BARCELONA, Spain (AP) — Hundreds of thousands of people showed their support for Catalan independence Wednesday by joining hands to form a 400-kilometer (250-mile) human chain across the northeastern region of Spain.
The demonstration on the region's annual public holiday aimed to illustrate the strength of local backing for political efforts to break away from Spain. Organizers estimated about 1 million people took part in the human chain, many of them with red, yellow and blue pro-independence flags draped around their shoulders.
The Catalan government said it would publish official turnout figures later in the day.
"Today is a historic day. The Catalan people have reaffirmed their determination to be a free state," said Carme Forcadell, president of the Catalan National Assembly, which organized the human chain.
Despite sharing many cultural traits with the rest of Spain, many Catalans claim a deep cultural difference based on their language, which is spoken side-by-side with Spanish in the wealthy region.
Catalonia's regional leader Artur Mas has promised to hold a referendum on independence in 2014, but the Madrid-based government has said that such a vote would be unconstitutional.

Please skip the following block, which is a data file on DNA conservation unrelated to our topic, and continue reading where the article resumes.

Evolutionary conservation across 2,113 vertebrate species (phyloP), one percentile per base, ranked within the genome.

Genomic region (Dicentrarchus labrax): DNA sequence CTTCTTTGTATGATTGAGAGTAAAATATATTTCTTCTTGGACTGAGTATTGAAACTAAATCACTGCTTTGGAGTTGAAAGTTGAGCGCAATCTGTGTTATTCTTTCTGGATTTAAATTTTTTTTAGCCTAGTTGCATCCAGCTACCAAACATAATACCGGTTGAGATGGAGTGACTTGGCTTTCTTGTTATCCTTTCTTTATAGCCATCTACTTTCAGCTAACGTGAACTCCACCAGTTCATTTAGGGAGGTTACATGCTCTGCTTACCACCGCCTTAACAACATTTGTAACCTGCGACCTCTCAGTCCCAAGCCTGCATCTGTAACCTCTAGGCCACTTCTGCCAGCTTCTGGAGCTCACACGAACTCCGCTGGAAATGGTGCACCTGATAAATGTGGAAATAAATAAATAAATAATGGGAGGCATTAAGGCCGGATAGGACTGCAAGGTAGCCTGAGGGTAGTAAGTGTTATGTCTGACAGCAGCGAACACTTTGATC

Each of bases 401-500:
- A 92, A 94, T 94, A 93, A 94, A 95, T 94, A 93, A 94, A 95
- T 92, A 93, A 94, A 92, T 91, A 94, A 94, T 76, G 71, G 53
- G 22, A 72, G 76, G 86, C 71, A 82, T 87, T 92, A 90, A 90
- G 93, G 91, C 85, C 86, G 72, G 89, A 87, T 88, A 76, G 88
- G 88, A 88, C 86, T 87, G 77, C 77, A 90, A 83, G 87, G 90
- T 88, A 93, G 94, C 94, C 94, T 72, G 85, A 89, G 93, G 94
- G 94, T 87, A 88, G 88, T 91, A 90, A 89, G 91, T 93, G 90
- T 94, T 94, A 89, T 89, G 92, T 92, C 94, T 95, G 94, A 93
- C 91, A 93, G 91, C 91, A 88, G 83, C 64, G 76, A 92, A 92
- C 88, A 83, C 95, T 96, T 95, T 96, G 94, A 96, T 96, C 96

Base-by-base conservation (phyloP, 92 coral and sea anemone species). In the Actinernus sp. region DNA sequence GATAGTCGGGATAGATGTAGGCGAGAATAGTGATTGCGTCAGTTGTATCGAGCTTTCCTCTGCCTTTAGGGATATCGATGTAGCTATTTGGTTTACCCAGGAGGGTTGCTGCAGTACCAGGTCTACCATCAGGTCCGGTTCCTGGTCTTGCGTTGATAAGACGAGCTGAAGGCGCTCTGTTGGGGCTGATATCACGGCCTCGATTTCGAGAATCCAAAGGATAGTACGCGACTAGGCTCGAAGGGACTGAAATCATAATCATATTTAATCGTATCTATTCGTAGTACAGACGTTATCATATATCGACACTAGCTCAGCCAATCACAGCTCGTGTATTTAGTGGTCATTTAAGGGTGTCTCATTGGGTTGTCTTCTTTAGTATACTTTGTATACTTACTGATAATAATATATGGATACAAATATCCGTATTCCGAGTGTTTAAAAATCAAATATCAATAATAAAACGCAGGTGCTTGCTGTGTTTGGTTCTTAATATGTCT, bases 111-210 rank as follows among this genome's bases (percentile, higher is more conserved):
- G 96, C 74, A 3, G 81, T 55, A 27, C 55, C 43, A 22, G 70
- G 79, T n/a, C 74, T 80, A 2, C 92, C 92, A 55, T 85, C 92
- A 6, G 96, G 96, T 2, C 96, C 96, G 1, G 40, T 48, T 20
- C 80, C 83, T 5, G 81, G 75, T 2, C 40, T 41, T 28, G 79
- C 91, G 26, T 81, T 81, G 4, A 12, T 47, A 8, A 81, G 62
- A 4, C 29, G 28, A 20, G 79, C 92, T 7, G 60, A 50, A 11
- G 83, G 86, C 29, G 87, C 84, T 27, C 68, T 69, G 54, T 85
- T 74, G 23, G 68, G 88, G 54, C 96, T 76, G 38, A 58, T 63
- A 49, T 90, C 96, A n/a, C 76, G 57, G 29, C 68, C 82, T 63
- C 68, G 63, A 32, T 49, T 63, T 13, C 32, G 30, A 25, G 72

Polls indicate that the majority of Catalans agree on holding a referendum, though surveys in the region of 7.5 million people indicate support for independence is around 50 percent.
"The worst thing a politician can do is force people to separate" into two groups, Spain's deputy prime minister Soraya Saenz de Santamaria said.
The Spanish government's refusal to grant Catalonia similar fiscal powers held by the Basque Country — the other region with a strong separatist movement— combined with the country's double-dip recession have swelled the pro-independence ranks in recent years. Many Catalans feel secession would allow them to pull free of Spain's economic troubles.
"It's becoming clearer that we have nowhere to go with Spain. We want to be free," said Montse Espina, a 44-year-old sales representative holding a pro-independence flag in Barcelona.
Pro-independence supporters raised their arms and chanted "Independence!" during the demonstration. There was a festive mood across the countryside, with church bells ringing out in some towns and villages.
In Barcelona, the human chain passed through the city's main square, around the famous Sagrada Familia church and through the Camp Nou Stadium where the Barcelona soccer team plays.
"The message has been sent," said Mas. "If we are not given a way to channel this widespread patriotic movement, then I think the Spanish state has a serious problem with Catalonia."